Again this brings up the using the right tool for the job analogy. If you really love your tube amp's sound but need a lot more output? Mic it and use a PA system to boost it up. Guess what that PA system is - your right, its solid state. So you are mixing your tube sound with solid state amplification. Even when recording you are using your nice tube amp but at that point unless you are lucky enough to be in a studio with an old mixing board your going to be back in solid state technology and that's a good thing. Its all about the sound. Use the tools at your disposal and work at it.
If you don't like modeling amps and tube amp reliability is an issue here is another tool that could help. Marshall likes to put a tube in the preamp. You get that nice distortion a tube makes - smoother than diode produced distortion. There are other variations though. Vox likes to put a preamp tube in the power section. This is supposed to produce nice overtones like a tube amp driven hard. One benefit is that preamp tubes are more reliable than power amp tubes and it isn't hard to carry one extra tube in case of a failure.
I played with a Line6 head recently that has an all tube preamp and power section but the digital Line6 preamp also. Select your general sound and then tweak it. Keep raising the volume and you have tube sound all the way. It was an interesting design - and the Bogner part of it was very nice. You can see that Mr. Bogner basically said your preamp stuff is good but what it needs is a real tube preamp to interface with and a tube power section. He's right. It sounds great. Plus you have Line6 effects built in - tremolo, reverb, chorus, etc. It's a cool amp and now they have a second generation design I'd like to check out. My only complaint is that at its 100 watt rating its too loud - hard to get that beautiful power section sound without being incredibly loud. Drop this design down to 30 or 50 watts and man you'd have something.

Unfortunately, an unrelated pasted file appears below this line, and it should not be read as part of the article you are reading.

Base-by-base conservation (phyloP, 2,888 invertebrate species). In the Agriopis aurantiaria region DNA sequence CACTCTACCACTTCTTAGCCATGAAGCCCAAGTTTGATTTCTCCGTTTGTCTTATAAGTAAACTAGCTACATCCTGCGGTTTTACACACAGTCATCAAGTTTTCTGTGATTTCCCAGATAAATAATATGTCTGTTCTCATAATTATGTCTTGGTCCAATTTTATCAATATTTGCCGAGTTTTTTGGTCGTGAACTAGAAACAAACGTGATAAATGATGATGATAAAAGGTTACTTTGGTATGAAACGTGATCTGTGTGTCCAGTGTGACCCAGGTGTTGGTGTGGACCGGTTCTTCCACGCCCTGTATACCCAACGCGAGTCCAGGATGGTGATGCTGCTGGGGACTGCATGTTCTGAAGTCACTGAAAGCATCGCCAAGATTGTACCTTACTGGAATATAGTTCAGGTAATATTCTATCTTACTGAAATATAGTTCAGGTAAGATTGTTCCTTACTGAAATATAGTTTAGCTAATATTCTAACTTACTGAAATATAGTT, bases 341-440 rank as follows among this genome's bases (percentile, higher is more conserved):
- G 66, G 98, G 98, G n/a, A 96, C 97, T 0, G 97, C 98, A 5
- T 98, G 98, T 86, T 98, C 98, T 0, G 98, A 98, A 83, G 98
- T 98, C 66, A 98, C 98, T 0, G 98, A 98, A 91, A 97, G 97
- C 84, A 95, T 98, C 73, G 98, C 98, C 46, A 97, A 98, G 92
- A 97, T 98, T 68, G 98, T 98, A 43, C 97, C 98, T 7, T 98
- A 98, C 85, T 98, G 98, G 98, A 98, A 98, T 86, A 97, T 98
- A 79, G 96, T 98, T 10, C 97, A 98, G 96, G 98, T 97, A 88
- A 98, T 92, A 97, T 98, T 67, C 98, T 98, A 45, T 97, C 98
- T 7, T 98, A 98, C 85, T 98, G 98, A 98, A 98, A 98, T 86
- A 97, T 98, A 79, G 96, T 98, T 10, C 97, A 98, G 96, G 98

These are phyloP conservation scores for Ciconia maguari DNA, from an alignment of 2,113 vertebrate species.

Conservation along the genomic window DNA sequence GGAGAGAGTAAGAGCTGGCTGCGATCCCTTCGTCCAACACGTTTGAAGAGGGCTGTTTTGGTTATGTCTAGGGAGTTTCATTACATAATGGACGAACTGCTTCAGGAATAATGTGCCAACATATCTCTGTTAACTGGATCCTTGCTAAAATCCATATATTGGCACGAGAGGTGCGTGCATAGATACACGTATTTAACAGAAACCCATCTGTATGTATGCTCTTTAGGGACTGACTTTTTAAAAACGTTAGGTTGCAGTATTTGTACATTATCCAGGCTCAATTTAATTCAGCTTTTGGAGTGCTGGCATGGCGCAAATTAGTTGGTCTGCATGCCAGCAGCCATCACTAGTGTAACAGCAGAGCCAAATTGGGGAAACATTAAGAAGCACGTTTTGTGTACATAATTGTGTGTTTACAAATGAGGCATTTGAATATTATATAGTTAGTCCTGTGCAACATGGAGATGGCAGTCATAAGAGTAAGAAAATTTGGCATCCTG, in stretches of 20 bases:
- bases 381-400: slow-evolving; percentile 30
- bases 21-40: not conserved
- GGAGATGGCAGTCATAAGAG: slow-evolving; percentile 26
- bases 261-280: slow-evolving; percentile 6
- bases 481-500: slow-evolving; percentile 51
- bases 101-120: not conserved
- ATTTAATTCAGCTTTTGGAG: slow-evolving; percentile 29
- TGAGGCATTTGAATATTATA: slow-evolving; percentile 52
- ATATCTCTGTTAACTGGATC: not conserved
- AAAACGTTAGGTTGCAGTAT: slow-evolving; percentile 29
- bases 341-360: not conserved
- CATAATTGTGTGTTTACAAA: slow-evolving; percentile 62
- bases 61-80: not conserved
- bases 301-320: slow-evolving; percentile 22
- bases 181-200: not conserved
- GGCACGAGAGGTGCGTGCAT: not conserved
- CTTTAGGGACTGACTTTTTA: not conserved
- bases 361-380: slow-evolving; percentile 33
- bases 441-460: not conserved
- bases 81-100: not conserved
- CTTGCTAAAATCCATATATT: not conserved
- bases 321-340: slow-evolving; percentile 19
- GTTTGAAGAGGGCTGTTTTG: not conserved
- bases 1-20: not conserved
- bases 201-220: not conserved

Even on tube amps I've found one trick for better sound is to put a patch cable in the effects loop. Just put one end in the effect out and the other in the effect in. You might find even your tube amp has a solid state circuit that gets activated boosting the sound a little and changing its sound. I find this on almost every amp with an effects loop - better sound with a simple patch cable. Usually this seems to boost the treble a little and raise the signal - about a 6 db boost on most designs.
Solid state is everywhere in the audio world. To put your nose up and demand tube only amplification might be a little snobby these days. Solid state is plenty capable of producing good sound - try it. You may find the distortion is harsh - have you tried a hybrid amp? Most amps these days that are all tube sometimes sneak a diode in for distortion and spring reverb is disappearing on a lot of amp designs - replaced by solid state components. This isn't bad in my way of looking at it. The goal is to achieve a sound - if we can do it and get some reliability in trade I'm all for it.
One thing you have to keep in mind is that solid state amplification isn't comparable to tube in volume terms. I find that generally you have to double a solid state amps rating to get the same perceived volume. That is, a 400 watt bass amp sounds as loud as a 200 watt tube amp. This is an effect of how our ears perceive volume.
In the end its your money. Get the sound you want at a price you are comfortable with. When it comes to recording I'm all for high end small tube amps. After that it really comes down to your preferences. Use drop tuning? A solid state amp handles it a little better. Amplification and effects are about 50% of the sound - the rest comes from the musician.